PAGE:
Has it really been 8 months since my last blog post??? Holy cow! 'Bout time to restart, no? Here's a rundown of our latest DOCS. It was just Chelsea, Sam, Donna and I this month, and I'd say that "make some steady progress on something you love" would pretty much sum up the day.

Projects worked: 4
New projects started: 1
Projects finished: 0
Snacks: Fritatta, gooey pecan roll, doughnuts, 7-layer dip

Sam - It's all about the sleeves
Sam found, tried, modified, frogged, and is now making excellent progress on a blue pullover sweater with kind of a basket-weave cabled front piece. She has gone through a couple of the iterations on the sleeve, but her FaceBook reports she's now finished one. You know, one great thing about Sam is she does just does not fear the frogging as the price paid for experimentation!

Donna - Seeing it in red
Donna has been eyeing Sam's pattern for the last couple of DOCS, and she decided to take the plunge on the same pattern but in dark red (I think) Alpaca. In addition to the excellent progress she made on the new creation, she wore one of her previous creations--a gorgeous green pullover! Go, Donna, go!

Chelsea - A bit o' the dragon
Chelsea worked on a really cool loose belted tunic-style shirt using a funky argyle knit fabric. As usual, she made it look as easy as argyle pie and finished all but the belt by the end of the day. She admitted her chief concern while selecting shirt patterns (and shirts) these days is that they show at least a bit of her fabulous new back-shoulder dragon tattoo. The shirt came out looking great, and does indeed show a peek of the dragon tail :-).

Me - Quilt management
I've (finally) begun working on the quilting for the Women's Voices quilt I've been working on for approximately forever. Started as a hand project BEFORE MY CHILDREN WERE EVEN BORN, I've had it tacked and awaiting quilting for at least a year. So, between this month and last, I (finally) stitched-in-the-ditch the stabilization lines along the sashing between blocks. The biggest challenge is handling the large quilt in conjunction with my sewing machine, which feels somewhat like threading an elephant through a needle. Still, I'm now ready to begin quilting in earnest (finally).

Monday, March 17, 2008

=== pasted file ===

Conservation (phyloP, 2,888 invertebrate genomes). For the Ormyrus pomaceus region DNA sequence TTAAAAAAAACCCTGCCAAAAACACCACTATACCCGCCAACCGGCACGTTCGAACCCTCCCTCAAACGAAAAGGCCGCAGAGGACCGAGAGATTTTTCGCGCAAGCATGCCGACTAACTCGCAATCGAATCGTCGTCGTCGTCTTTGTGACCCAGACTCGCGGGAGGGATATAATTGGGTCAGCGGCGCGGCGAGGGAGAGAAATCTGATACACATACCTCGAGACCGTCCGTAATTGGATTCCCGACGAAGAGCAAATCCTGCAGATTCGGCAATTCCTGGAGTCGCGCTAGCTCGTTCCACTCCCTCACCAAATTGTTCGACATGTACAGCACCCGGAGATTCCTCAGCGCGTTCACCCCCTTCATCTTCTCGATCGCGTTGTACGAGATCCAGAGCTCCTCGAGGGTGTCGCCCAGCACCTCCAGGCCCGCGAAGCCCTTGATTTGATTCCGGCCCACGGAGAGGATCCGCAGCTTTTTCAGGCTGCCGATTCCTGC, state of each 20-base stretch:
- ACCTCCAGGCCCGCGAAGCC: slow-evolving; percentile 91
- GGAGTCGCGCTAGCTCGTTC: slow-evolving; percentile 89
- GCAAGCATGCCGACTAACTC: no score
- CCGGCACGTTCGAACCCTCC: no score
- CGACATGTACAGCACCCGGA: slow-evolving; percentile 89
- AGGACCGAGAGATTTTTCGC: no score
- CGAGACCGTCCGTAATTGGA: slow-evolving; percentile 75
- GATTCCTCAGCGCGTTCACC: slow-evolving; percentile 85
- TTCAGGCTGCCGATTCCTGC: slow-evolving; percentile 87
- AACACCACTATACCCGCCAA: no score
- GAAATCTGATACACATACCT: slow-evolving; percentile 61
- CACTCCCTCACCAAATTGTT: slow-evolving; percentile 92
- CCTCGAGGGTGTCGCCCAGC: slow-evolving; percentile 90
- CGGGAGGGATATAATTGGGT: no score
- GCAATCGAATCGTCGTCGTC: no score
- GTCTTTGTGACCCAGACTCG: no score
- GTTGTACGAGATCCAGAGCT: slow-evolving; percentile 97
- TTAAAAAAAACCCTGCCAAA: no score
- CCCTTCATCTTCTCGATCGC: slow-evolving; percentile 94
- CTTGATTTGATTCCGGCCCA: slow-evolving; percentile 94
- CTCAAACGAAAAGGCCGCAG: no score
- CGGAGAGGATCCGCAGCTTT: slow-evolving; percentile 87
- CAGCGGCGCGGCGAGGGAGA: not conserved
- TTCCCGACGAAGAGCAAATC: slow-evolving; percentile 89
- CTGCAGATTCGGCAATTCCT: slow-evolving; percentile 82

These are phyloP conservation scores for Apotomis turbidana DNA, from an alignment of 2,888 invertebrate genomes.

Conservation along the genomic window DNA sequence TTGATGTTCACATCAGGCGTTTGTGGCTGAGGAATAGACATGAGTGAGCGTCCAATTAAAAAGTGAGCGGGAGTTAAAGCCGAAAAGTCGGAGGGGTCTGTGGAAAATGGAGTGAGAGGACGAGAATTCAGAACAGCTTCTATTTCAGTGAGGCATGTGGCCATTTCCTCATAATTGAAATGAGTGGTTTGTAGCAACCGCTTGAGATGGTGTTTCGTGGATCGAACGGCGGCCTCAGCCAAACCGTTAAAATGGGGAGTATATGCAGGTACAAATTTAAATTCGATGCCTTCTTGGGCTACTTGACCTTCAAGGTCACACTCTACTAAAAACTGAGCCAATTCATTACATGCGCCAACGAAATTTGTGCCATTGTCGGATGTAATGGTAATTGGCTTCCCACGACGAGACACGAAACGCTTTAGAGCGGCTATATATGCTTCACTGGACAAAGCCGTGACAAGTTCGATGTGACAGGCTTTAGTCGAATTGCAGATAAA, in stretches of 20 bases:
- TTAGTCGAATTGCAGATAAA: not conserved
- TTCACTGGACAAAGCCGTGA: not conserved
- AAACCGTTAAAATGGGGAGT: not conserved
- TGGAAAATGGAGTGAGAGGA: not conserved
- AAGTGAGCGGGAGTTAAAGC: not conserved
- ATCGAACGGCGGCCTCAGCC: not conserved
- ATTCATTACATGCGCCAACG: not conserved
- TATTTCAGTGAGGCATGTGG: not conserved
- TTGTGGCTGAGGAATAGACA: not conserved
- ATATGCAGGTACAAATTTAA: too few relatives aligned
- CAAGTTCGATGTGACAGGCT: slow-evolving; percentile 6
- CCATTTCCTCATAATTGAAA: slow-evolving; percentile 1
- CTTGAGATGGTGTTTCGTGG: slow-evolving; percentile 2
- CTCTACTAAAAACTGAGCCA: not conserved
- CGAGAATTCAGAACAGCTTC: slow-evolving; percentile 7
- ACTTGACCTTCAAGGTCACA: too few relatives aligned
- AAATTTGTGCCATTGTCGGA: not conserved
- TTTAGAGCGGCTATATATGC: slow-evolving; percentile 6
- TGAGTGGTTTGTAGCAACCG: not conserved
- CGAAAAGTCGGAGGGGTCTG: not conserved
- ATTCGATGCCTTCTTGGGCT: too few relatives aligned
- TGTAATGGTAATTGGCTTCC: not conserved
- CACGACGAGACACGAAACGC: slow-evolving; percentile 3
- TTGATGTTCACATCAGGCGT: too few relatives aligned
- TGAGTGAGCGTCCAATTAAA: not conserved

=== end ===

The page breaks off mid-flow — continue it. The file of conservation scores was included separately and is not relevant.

DOCS roundup - 3/16

Plot summary for "DOCS - 3/16", in which two women finish projects unexpectedly and a third revisits an old friend.

The scene opens on a cozy sewing room with early afternoon winter light filtering in through sheer curtains and a fire dancing merrily in the background. In the center of the room is an arrangement of tables abutting the windows on one side. Three sewing machines sit facing the center, one on each of the three remaining sides. A woman sits at each machine with various fabrics and patterns spread out before her. The women chatter in gentle tones while working on the machines. A nearby table holds various snacks.

Donna - Donna deftly fingers the previously-cut black cotton with vertical patterning, holding it up for the other two women to see. She then holds up a pattern that was purchased two years ago (or more) and points at one of the drawings on the front. The drawing shows an impossibly thin female figure modeling a button-front, puffed-sleeve blouse with attractive ruffling around the bottom. The other women exclaim delightedly as Donna bends to her work.

Chelsea - Chelsea sighs unhappily as she reaches into the sewing bag at her feet and withdraws a partially completed dress. The dress is beautifully finished, with gathers and simple ties around the waist line and hoop closures for the small, round buttons that will adorn the front. She dejectedly pulls the dress over her head for her companions to view. As the other women proclaim the various merits of the dress, her countenance gradually lightens as she contemplates the project anew. With confidence now enlivening her movements, she removes the dress and begins work on the hem. Little does she know that her new found confidence will be severely tested as reworks the hem throughout the afternoon.

Cyndy - The grim cast to Cyndy's features tells the tale. She contemplates the sheer, pin-tucked blouse that has occupied so much of her time as of late. Her companions lend sympathetic ears while she regales them with tales of seams unravelling, stitches bunching, and fabric floating every which way. Bolstered by their compassionate utterances, Cyndy turns to her task with a fatal look of determination, knowing that by the end of the day, the unfinished project will have either perished or finished.